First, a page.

Nieman Foundation at Harvard
HOME
          
LATEST STORY
The New Yorker’s new weekly newsletter on climate change will try to break through the daily noise
ABOUT                    SUBSCRIBE
Oct. 16, 2009, 3:39 p.m.

What the NYT’s Bay Area Report looks like in print

The New York Times today debuted its Bay Area Report, a two-page, twice-weekly spread of local news that it hopes will boost print circulation in San Francisco, already the paper’s largest market outside the Northeast. The accelerated launch puts the Times ahead of its rival, The Wall Street Journal, in their battle for national print dominance. The Journal said today that its version of a local edition for San Francisco will be out by year’s end.

In an interview with paidContent, Times president Scott Heekin-Canedy said he expects local advertising to pay for the pages. Today’s second page of the Bay Area Report (somewhat weirdly paginated A23B) includes a full-color, half-page ad for Limn Furniture, a high-end retailer based in California. The Bay Area Report’s success will depend on whether the Times can continue to secure that kind of advertising while improving circulation enough to justify the effort.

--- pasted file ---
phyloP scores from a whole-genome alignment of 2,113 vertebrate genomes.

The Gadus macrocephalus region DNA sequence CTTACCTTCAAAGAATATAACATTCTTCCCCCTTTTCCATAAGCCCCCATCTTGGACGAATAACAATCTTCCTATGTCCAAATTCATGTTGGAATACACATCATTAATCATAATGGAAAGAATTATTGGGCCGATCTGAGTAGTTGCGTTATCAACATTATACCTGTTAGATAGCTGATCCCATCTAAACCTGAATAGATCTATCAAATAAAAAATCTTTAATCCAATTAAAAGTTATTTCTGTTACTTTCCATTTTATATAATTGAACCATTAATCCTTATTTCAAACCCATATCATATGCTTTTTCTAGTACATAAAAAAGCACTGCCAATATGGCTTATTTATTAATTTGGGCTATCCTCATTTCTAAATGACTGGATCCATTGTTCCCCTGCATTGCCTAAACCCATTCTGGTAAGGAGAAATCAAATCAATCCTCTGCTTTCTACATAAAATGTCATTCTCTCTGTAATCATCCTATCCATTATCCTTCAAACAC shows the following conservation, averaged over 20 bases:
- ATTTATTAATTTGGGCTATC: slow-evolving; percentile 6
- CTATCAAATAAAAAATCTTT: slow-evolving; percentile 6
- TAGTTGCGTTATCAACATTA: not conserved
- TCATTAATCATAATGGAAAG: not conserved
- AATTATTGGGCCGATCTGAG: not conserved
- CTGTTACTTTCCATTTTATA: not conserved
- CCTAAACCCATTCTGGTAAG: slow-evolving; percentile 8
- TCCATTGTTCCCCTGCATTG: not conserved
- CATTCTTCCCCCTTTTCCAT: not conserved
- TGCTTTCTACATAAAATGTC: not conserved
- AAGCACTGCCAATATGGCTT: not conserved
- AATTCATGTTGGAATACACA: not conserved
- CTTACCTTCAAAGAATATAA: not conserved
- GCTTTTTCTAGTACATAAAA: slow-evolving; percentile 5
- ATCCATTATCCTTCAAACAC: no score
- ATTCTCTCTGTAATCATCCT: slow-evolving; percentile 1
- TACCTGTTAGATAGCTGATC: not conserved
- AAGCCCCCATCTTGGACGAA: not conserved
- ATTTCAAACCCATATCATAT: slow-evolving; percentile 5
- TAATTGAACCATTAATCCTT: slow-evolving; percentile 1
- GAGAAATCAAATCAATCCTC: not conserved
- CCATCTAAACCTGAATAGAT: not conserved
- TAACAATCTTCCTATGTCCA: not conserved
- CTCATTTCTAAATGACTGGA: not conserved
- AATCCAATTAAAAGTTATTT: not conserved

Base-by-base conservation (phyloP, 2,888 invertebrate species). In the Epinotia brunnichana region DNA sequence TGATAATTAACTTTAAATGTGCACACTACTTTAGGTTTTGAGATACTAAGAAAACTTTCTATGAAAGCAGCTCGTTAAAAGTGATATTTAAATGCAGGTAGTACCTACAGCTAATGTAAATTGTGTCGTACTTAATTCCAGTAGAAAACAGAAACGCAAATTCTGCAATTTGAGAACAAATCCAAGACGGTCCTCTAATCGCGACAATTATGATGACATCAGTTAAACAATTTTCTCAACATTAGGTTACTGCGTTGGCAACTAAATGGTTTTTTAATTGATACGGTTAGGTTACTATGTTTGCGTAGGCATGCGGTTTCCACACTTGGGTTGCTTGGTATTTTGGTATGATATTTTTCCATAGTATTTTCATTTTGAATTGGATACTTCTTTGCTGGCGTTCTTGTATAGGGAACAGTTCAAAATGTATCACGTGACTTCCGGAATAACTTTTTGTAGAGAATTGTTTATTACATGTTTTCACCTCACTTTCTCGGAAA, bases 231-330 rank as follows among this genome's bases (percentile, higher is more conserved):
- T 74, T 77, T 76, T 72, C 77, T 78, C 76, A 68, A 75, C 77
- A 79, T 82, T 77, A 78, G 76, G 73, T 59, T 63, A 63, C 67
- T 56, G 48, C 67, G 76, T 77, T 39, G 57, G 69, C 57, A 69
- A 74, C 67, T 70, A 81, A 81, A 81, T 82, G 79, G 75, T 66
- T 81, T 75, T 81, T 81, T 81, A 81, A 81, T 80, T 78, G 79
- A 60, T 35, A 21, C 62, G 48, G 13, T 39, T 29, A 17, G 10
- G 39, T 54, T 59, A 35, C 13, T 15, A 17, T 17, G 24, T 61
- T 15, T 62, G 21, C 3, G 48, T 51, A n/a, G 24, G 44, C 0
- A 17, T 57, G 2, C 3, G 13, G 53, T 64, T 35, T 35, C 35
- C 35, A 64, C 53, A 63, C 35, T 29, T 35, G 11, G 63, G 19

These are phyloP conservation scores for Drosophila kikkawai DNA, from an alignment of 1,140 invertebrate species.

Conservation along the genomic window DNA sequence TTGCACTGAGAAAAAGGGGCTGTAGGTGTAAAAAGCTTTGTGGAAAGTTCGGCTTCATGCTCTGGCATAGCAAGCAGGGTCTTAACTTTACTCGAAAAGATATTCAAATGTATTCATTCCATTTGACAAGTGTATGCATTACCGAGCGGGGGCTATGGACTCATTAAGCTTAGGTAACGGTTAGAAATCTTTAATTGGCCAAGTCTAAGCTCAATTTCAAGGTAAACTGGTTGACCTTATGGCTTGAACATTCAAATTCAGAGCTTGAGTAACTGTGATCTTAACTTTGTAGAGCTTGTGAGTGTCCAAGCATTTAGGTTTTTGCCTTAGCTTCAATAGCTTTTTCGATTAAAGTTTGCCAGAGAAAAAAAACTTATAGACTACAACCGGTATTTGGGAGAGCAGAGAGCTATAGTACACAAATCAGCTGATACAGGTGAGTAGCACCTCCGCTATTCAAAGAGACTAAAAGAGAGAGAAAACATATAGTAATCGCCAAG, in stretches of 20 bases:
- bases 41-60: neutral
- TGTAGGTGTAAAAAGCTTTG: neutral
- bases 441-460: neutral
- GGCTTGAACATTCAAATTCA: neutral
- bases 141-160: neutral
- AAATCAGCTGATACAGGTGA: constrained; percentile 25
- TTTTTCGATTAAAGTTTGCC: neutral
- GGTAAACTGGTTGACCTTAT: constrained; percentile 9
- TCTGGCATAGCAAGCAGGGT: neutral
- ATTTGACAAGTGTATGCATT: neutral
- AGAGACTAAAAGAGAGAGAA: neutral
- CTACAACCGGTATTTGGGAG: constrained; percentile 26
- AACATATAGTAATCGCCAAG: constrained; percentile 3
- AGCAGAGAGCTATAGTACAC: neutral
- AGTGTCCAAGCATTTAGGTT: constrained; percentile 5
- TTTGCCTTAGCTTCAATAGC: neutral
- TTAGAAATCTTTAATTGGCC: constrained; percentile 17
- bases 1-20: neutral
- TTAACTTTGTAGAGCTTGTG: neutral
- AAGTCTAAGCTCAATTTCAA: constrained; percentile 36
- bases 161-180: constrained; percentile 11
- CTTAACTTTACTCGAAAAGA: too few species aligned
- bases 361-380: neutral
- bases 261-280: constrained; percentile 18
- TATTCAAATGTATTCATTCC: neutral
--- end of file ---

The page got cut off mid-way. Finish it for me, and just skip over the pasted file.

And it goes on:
After the jump, read (or download) the spread that 40,080 subscribers received this morning in San Francisco and its environs.

POSTED     Oct. 16, 2009, 3:39 p.m.
SHARE THIS STORY
   
 
Join the 50,000 who get the freshest future-of-journalism news in our daily email.
The New Yorker’s new weekly newsletter on climate change will try to break through the daily noise
“Climate is one of those big, overarching topics that feels essential to understand and also very overwhelming. The newsletter form seems like the right way to approach it because it narrows the focus.”
Spotify is gaining a podcast audience quickly. But is it an audience that isn’t as interested in news?
Data from Germany finds that Apple Podcasts users devote about 23 percent of their podcast listening to news shows — versus just 8 percent for Spotify users.
Feeling panicked about coronavirus? Media coverage of new epidemics often stokes unnecessary fear
For journalists, it’s worth remaining alert to the dangers of spreading fear — a highly contagious emotion — in the face of uncertainty.